With the posting yesterday by NOAA of its monthly update to its graph showing the long term trends in the Sun’s sunspot activity, it is time for me to do my own update, showing this graph below with annotations in order to provide some context.
While sunspot activity dropped slightly in January, the activity still remained well above the prediction made by NOAA’s panel of solar scientists in 2020, with the upward trend towards a solar maximum much steeper than predicted as well.
The graph above has been modified to show the predictions of the solar science community for the previous solar maximum. The green curves show the community’s two original predictions from April 2007 for the previous maximum, with half the scientists predicting a very strong maximum and half predicting a weak one. The blue curve is their revised May 2009 prediction. The red curve is the new prediction, first posted by NOAA in April 2020.
The number of sunspots in January, while dropping slightly from December, was still far greater than the 2020 prediction by NOAA’s panel of scientists. It was also the most sunspots seen in a month since early 2016, almost four years before the Sun hit solar minimum in late 2019. Furthermore, while it took the Sun four years to drop from that activity to minimum, it has only taken it slightly more than two years to return to that activity level. The Sun is ramping up to maximum very fast.
In the past, a fast ramp up like this would be a prelude to a very active maximum, much much higher than the prediction of the 2020 NOAA panel, and more in line with the high 2007 prediction (indicated by the green curve). If so, then the outlier prediction of a handful of solar scientists that this maximum will be a very strong one will turn out to be right, even though that prediction bucked the general consensus of the solar scientist community.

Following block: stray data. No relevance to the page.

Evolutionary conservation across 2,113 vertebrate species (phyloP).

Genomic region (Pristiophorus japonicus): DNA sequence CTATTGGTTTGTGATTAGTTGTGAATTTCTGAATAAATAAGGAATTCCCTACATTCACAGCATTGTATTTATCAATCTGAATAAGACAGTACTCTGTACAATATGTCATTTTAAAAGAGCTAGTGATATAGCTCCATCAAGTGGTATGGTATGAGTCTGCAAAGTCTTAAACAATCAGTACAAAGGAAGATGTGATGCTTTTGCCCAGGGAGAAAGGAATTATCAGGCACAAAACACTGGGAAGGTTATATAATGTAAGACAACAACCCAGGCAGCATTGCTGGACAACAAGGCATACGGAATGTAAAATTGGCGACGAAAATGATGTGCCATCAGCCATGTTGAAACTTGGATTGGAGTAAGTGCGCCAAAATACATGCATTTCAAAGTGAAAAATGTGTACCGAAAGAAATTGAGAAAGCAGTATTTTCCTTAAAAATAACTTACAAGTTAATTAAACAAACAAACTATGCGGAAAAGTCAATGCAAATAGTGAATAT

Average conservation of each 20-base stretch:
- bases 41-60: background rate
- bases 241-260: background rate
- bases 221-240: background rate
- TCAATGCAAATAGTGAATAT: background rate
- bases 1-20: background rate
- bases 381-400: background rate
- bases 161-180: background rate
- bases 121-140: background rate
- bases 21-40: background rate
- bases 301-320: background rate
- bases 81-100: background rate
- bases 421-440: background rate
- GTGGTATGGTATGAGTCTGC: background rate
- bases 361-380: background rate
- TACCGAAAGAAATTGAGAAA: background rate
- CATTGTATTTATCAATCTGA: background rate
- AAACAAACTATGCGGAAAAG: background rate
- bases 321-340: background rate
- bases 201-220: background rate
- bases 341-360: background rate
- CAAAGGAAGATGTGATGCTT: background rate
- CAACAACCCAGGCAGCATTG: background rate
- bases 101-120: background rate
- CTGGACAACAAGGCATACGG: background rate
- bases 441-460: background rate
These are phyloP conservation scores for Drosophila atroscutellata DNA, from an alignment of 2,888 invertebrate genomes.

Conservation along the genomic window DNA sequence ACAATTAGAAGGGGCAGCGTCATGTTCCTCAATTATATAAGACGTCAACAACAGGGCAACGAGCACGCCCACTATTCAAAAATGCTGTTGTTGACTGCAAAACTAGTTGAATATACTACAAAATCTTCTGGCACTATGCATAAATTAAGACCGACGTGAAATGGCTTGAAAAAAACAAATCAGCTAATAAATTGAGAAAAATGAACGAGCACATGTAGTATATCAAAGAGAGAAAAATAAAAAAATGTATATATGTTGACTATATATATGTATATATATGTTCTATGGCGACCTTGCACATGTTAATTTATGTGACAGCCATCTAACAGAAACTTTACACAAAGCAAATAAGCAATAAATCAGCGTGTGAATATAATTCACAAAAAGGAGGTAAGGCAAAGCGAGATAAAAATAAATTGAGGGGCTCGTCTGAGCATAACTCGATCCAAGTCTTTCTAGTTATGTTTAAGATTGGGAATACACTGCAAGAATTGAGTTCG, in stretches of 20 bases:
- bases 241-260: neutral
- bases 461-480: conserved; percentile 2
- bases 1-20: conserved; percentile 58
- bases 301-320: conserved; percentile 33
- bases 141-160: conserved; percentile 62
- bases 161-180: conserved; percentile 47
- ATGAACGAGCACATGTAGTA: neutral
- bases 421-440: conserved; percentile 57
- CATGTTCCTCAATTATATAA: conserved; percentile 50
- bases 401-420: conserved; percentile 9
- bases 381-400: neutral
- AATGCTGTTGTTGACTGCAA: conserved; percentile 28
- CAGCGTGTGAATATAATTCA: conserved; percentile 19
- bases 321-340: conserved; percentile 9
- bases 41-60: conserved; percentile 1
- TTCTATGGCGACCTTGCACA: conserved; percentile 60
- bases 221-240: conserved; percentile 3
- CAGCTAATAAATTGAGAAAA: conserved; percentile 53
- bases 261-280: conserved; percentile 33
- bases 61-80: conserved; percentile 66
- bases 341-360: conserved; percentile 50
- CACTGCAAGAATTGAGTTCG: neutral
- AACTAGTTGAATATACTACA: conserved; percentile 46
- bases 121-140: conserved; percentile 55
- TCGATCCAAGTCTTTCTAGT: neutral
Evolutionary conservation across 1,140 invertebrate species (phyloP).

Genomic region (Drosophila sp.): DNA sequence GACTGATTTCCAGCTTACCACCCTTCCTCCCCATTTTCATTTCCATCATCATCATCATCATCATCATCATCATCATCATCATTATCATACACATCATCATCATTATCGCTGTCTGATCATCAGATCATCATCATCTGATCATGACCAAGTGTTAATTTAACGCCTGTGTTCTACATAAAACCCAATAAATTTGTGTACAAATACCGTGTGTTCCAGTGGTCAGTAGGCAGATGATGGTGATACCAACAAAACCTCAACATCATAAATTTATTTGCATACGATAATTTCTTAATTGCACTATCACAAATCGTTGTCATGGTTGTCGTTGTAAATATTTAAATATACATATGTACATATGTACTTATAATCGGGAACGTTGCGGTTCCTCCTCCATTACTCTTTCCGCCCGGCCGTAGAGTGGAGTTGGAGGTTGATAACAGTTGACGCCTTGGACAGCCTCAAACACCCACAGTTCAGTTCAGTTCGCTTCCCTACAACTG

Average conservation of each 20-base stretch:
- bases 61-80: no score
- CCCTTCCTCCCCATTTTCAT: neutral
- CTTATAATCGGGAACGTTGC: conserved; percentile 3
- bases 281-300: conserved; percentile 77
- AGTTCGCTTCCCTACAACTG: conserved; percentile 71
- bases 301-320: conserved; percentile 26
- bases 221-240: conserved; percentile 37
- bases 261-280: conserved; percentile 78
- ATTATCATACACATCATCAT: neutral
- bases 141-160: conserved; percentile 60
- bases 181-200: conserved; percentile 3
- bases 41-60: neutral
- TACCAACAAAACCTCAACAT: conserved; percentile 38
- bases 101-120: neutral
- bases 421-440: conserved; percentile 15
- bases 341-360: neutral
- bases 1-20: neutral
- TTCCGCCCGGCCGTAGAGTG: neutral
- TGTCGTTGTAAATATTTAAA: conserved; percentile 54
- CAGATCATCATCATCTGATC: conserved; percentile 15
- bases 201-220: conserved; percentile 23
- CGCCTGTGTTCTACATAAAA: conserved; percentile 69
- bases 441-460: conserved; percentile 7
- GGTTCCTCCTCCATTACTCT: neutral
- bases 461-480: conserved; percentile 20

As always, I must note the caveats. First, we don’t yet know how powerful this maximum will be. Despite the fast ramp up and unexpected activity, past performance is no guarantee of future results. We will only know how active the maximum will be once it has happened.
Second, none of these predictions are based on an actual understanding of the processes that create sunspots. Though scientists know the Sun’s dynamo and magnetic field create the spots, and do so in a cycle as the Sun’s magnetic field flips its polarity every eleven years or so, no one understands why the Sun does this, on a fundamental level. All the predictions do is extrapolate from what has been seen in past sunspot cycles to try to guess what the next cycle will be like. With emphasis on the word “guess.”
A very active Sun however will, based on past data, probably act to warm the Earth’s climate, though how it does so remains unclear. One theory, tested with some success by physicists at CERN, suggests that an active Sun reduces the amount of cosmic rays hitting the upper atmosphere. This in turn reduces the cloud cover, which then lets more sunlight in so that the climate warms.
If the climate does switch from its long pause in warming during the first two decades of the 21st century to a warming period in the 2020s, it is certain that global warming activists will immediately use that warming to claim that human activity is the cause, and we must restrict or end the use of fossil fuels, no matter how impractical or costly.
That claim however will be specious if those activists do not consider solar activity as a factor. While human activity and the increase in carbon dioxide in the atmosphere might be the cause of that warming, increased sunspot activity by the Sun could also be as if not more important. Good science demands that we look at all the data, not just the data that pleases us.
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